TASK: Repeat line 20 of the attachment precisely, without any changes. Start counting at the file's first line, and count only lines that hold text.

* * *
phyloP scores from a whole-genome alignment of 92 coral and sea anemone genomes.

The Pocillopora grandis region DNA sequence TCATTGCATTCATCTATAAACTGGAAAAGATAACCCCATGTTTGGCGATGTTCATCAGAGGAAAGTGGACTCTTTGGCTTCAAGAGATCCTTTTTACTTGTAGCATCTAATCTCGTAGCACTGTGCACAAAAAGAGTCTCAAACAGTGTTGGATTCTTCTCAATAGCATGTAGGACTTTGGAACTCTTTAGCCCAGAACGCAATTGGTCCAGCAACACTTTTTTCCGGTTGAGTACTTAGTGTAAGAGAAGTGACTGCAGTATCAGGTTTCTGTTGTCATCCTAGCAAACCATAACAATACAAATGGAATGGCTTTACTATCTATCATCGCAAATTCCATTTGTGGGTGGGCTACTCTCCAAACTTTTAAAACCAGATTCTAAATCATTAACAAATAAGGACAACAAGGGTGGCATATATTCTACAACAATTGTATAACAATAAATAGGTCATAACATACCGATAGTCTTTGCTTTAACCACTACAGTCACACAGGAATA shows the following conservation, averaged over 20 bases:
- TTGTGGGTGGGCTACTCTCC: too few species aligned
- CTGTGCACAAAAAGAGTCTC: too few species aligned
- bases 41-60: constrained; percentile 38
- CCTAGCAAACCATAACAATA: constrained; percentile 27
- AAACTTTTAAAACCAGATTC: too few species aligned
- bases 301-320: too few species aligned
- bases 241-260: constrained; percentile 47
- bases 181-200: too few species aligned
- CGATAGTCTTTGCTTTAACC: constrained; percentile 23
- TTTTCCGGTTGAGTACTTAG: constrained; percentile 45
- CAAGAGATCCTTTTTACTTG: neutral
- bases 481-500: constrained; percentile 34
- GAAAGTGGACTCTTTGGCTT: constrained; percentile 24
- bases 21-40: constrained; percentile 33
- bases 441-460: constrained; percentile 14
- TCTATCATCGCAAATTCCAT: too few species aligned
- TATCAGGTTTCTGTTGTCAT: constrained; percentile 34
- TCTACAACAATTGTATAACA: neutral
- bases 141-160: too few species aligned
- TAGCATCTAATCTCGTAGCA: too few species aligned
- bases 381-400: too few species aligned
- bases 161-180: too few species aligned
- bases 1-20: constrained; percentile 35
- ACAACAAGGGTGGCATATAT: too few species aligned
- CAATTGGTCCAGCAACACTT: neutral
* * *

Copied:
- TCTACAACAATTGTATAACA: neutral